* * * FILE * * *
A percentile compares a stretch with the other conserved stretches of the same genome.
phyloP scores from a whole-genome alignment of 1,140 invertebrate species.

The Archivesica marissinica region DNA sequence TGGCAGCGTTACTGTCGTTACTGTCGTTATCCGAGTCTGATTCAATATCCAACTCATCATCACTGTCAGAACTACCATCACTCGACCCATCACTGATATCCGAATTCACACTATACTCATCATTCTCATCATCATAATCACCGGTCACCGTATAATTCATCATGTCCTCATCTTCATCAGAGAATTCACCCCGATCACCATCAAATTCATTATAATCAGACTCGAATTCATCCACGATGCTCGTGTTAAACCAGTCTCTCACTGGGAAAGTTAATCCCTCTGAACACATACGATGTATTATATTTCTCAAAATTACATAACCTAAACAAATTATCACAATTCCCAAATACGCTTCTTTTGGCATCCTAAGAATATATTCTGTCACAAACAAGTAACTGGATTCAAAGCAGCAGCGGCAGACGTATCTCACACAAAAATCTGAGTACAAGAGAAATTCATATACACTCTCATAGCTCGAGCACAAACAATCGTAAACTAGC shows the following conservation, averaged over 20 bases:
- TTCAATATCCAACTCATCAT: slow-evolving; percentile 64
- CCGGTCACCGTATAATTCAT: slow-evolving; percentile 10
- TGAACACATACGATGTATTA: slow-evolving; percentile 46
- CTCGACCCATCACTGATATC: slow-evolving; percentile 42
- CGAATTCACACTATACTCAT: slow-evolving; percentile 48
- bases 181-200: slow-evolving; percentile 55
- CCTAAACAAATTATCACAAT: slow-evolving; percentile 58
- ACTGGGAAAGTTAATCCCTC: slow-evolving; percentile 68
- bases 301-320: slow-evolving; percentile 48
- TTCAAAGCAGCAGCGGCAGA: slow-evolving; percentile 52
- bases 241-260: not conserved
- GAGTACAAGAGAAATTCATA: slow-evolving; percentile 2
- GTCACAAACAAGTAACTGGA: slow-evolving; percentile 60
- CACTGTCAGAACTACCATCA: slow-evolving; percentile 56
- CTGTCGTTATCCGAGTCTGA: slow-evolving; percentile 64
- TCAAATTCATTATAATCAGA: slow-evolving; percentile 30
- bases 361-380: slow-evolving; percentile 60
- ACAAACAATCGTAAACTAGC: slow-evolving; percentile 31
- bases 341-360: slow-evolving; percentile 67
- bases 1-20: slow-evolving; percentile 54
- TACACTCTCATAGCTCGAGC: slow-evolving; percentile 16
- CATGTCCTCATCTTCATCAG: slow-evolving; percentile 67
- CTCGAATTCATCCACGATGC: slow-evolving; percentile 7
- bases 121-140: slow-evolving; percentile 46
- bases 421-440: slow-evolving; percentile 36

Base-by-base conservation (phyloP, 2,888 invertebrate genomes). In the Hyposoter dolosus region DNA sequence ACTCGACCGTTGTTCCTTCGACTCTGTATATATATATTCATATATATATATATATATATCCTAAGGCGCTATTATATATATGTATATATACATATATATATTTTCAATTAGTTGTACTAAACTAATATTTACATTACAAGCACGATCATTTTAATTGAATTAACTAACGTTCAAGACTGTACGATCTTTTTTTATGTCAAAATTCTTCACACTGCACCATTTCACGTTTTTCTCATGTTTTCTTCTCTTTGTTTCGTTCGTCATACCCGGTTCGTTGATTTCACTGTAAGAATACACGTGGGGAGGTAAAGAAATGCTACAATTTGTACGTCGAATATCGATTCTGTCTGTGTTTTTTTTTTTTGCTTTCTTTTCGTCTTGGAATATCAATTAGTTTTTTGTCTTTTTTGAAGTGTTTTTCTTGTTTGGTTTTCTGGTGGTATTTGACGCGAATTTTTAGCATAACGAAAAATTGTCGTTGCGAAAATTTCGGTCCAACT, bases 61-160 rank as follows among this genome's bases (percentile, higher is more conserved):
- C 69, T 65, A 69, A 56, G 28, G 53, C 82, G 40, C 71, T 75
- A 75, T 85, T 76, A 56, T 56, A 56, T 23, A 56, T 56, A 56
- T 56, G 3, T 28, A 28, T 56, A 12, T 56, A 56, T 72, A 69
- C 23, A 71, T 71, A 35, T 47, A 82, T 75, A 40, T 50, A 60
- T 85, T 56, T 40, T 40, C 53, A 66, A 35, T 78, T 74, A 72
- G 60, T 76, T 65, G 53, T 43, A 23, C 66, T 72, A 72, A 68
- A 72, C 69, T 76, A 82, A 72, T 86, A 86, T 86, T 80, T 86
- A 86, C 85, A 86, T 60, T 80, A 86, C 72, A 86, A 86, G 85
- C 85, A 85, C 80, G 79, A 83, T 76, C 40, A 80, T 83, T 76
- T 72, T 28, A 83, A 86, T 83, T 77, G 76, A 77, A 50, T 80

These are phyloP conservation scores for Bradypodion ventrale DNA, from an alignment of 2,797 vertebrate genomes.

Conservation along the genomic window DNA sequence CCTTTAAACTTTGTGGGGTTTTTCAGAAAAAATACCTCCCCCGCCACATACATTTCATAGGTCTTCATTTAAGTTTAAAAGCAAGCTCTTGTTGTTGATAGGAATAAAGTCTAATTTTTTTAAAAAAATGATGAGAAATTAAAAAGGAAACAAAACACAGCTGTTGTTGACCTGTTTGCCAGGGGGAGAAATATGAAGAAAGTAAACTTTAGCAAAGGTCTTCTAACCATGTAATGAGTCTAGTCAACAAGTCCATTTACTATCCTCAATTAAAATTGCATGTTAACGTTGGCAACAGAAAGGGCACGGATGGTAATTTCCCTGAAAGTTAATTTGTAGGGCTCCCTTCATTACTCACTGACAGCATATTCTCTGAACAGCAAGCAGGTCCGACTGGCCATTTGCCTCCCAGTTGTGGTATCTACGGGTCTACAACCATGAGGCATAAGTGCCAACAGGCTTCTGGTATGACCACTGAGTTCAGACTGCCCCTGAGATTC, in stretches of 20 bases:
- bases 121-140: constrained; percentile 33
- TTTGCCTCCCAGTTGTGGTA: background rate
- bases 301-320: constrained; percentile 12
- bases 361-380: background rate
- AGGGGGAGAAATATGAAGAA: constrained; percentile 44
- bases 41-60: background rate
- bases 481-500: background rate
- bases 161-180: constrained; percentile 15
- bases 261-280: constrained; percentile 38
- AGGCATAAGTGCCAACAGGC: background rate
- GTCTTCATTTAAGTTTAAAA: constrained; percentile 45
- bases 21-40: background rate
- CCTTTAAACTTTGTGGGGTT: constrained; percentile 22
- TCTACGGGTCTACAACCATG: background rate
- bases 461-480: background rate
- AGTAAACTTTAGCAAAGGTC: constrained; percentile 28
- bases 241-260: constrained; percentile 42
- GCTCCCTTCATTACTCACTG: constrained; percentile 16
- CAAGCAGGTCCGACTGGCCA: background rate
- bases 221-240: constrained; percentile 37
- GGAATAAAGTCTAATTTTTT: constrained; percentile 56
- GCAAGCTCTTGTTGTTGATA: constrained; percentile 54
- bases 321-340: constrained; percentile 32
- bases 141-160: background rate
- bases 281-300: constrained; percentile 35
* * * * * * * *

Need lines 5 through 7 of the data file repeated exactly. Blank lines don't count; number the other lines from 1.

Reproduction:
- CCGGTCACCGTATAATTCAT: slow-evolving; percentile 10
- TGAACACATACGATGTATTA: slow-evolving; percentile 46
- CTCGACCCATCACTGATATC: slow-evolving; percentile 42